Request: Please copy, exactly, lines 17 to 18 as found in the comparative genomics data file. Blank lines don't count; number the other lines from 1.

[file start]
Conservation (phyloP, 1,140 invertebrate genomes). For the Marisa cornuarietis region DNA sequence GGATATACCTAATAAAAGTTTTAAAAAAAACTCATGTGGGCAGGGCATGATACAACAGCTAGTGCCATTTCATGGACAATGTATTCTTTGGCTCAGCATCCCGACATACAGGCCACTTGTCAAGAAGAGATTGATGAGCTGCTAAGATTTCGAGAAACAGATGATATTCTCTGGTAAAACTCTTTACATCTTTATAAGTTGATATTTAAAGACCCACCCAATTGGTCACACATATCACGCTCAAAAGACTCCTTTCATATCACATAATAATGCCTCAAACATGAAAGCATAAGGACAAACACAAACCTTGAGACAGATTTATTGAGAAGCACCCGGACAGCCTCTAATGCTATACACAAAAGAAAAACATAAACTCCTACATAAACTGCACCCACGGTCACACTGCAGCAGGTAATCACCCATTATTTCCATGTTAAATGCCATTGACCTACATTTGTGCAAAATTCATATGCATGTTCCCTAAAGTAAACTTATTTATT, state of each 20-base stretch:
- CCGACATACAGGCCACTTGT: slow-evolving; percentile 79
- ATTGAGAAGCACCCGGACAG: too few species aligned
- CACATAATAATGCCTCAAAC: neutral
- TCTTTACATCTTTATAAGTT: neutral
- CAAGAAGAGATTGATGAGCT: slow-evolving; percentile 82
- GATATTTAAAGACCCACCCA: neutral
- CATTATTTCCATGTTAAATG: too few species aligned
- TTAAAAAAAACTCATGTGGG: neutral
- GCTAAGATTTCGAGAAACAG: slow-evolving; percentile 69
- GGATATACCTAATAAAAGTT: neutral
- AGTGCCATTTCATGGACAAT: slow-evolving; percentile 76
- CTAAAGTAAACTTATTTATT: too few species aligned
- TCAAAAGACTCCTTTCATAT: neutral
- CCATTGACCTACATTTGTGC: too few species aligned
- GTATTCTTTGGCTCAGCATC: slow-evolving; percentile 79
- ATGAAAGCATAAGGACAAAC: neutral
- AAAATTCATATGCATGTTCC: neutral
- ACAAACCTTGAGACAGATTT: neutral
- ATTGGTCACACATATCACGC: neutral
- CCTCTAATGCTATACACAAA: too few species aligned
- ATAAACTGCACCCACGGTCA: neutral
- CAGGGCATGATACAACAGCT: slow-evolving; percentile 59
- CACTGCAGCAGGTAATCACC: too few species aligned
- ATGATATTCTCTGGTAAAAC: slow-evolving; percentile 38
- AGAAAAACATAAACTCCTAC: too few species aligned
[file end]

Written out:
- ATGAAAGCATAAGGACAAAC: neutral
- AAAATTCATATGCATGTTCC: neutral